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With the resumption of three weekly Austrian Airlines flights between Montreal and Vienna kicking off earlier this month, Lufthansa Group’s “recovery is in full swing.”
Speaking at a press briefing on Oct. 7, Brendan Shashoua, the new Director of Sales, Canada, said Lufthansa Group is “now currently operating at 34 flights from Canada to Europe.”
Shashoua, who stepped into the role following the recent retirement of Hans DeHaan, said the company will continue to operate 28 flights out of Canada across SWISS, Lufthansa and Austrian Airlines — representing more than three-quarters of 2019 levels — this upcoming winter season.
“That is really something we’re proud of and shows once again the commitment of Lufthansa Group towards the Canadian market,” he added. “We will operate daily [Lufthansa] flights from Toronto and Vancouver to Frankfurt, both of them with the environmentally-friendly A350-900 aircraft.”
There are 11 weekly frequencies across the airlines from Montreal to Munich, Zurich and Vienna, and Lufthansa’s Vancouver-Munich route will now be year-round, operating three times a week.
“This was on the wish list of our customers for a long time,” he said. “Once the demand for it increases out of Canada, we will look at adding frequencies and at the resumption of the Montreal to Brussels, Brussels Airlines flight. Let’s hope we’re going to be able to bring back this airline to Canada as well.”
Further ahead in summer 2022, Eurowings is also set to launch from Calgary and Halifax.
“For the first time we will connect Halifax with Frankfurt, as well Calgary will be back,” he said. “We will really build up again our network from Canada to Europe.”
Edelweiss is also set to come back to Vancouver and Calgary next summer.
Meanwhile, Toronto will be the first destination to welcome Lufthansa’s new 787-9 aircraft.
“I think we can all agree that for the travel industry as a whole, and for the airlines, it’s been quite a roller coaster over the last year and a half with the pandemic and we have seen a clear correlation between the development in the health situation, the development of travel restrictions, and the ability as well as the desire to travel from our guests,” added Frank Naeve, Lufthansa Group’s Vice President of Passenger Airline Sales, The Americas. “The most important term that can be used I think is confidence. Our guests require confidence in being able to travel and we’ve seen that return significantly over the summer months and we expect that to continue into 2022.”
With a significant increase in demand, Naeve noted Lufthansa Group will have 237 weekly frequencies in 20 destinations across the North Atlantic for the winter months.
“That is really a reflection of the rebound in demand,” he said, adding that the expectation is to further increase those frequencies going into 2022. “One thing I’d like to mention is everything we do in Canada, we are very proud to work closely with Air Canada, our longstanding partner in the Canadian market. We believe the work we do with Air Canada offers customers more choice, more connections.”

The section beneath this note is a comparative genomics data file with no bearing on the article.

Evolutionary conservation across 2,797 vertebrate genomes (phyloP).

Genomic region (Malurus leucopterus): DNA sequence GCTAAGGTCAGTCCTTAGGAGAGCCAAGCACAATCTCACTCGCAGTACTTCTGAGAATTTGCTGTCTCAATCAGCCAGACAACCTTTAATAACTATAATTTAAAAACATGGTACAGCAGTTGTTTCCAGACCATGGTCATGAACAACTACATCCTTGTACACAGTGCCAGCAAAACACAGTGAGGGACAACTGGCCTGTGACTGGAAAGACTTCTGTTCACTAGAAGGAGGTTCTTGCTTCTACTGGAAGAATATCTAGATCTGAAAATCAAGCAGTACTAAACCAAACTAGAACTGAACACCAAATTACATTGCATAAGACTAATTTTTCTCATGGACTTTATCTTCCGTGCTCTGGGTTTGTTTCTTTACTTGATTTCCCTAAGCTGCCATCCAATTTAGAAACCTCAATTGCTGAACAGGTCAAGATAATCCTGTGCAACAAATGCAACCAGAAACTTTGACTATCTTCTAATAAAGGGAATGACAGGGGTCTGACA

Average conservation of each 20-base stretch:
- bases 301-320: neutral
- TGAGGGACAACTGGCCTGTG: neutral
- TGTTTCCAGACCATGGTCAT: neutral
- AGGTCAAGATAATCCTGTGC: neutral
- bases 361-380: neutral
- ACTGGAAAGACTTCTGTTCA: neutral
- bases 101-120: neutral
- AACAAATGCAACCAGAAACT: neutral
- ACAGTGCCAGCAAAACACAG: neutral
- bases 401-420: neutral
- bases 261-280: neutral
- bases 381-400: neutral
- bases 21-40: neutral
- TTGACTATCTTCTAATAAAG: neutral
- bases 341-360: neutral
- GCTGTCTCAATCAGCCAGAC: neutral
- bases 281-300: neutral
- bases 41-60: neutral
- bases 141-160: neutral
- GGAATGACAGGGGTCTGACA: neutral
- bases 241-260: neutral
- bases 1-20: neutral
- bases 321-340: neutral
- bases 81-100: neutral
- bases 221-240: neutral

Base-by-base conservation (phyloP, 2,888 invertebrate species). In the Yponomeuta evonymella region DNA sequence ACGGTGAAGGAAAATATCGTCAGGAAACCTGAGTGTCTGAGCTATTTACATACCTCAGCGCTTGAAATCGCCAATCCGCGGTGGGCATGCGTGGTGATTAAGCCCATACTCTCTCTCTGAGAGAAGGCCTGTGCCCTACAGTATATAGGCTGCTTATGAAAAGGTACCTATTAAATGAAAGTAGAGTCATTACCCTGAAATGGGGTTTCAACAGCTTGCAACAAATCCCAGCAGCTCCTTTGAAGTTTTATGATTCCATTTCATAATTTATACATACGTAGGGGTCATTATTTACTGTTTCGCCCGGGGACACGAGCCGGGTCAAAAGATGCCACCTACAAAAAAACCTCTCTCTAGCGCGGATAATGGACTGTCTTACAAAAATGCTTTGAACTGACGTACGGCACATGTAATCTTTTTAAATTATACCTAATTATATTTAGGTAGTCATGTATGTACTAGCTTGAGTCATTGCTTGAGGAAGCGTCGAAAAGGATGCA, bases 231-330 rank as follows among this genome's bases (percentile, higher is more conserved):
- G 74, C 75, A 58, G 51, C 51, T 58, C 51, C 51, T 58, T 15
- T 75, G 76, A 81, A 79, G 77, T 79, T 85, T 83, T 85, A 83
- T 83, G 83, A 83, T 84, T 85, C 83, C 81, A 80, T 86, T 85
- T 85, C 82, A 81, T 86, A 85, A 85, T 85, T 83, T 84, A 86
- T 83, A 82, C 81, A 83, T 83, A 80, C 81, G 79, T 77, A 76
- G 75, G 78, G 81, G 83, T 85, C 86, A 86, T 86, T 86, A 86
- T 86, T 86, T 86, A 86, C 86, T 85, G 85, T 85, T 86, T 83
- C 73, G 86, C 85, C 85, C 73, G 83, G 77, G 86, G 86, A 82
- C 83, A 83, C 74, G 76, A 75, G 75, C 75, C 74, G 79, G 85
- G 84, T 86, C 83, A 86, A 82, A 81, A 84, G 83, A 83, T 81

In terms of who is travelling, Naeve said 2021 has been driven by the leisure segment.
“There was a strong need for reuniting families and friends, but also in the summer months for pent up holiday travellers that may not have had a chance in 2020 and as the markets opened up that occurred then in 2021,” he said, adding that corporate travel is also picking up again.
Shashoua said the route resurgence is being fuelled by the federal government’s decision to allow fully vaccinated foreign travellers back into Canada as well as Canada’s position on the EU’s White List since July 1. Besides its home countries, the most popular final destination for Canadians are Iran, Greece, Portugal, Egypt and Lebanon, with high demand to visit family abroad.
Lufthansa Group is also committed to IATA’s targets to reduce net emissions by 50% by 2030, and have net zero emissions by 2050.
“In total we will have 177 new aircraft coming into the fleet over the next years, so one pillar is quite clearly fleet renewal and the second one is everything around sustainable aviation fuel,” Naeve said.
Responding to the federal government’s announcement that travellers departing from Canadian airports, and travellers on VIA Rail and Rocky Mountaineer trains, will be required to be fully vaccinated as of Oct. 30, Shashoua added, “for transatlantic flights, only vaccinated travellers were allowed to enter Canada so for us it doesn’t make much of a difference. The top priority is the safety and the health of our staff, our passengers so we will always follow the rules.”
To make the process more seamless for travellers, Naeve said they are also looking at solutions for digital integration.
“Progress has been made, but right now a lot of those checks are manual checks at the airport that need to be done by the check-in agents to ensure passengers have the recorded documentation. At the Lufthansa Group, we do offer the service that passengers can upload their documents into our systems, these can be pre-checked which then allows the airport processes to go quicker, than they would otherwise do if the check in had to be done manually,” he said. “It’s an evolving topic, I don’t think we’ve seen all of the solutions so far… Quite clearly the goal is to cover that digitally, to reduce touch points, and also to make the traveller experience more comfortable.”
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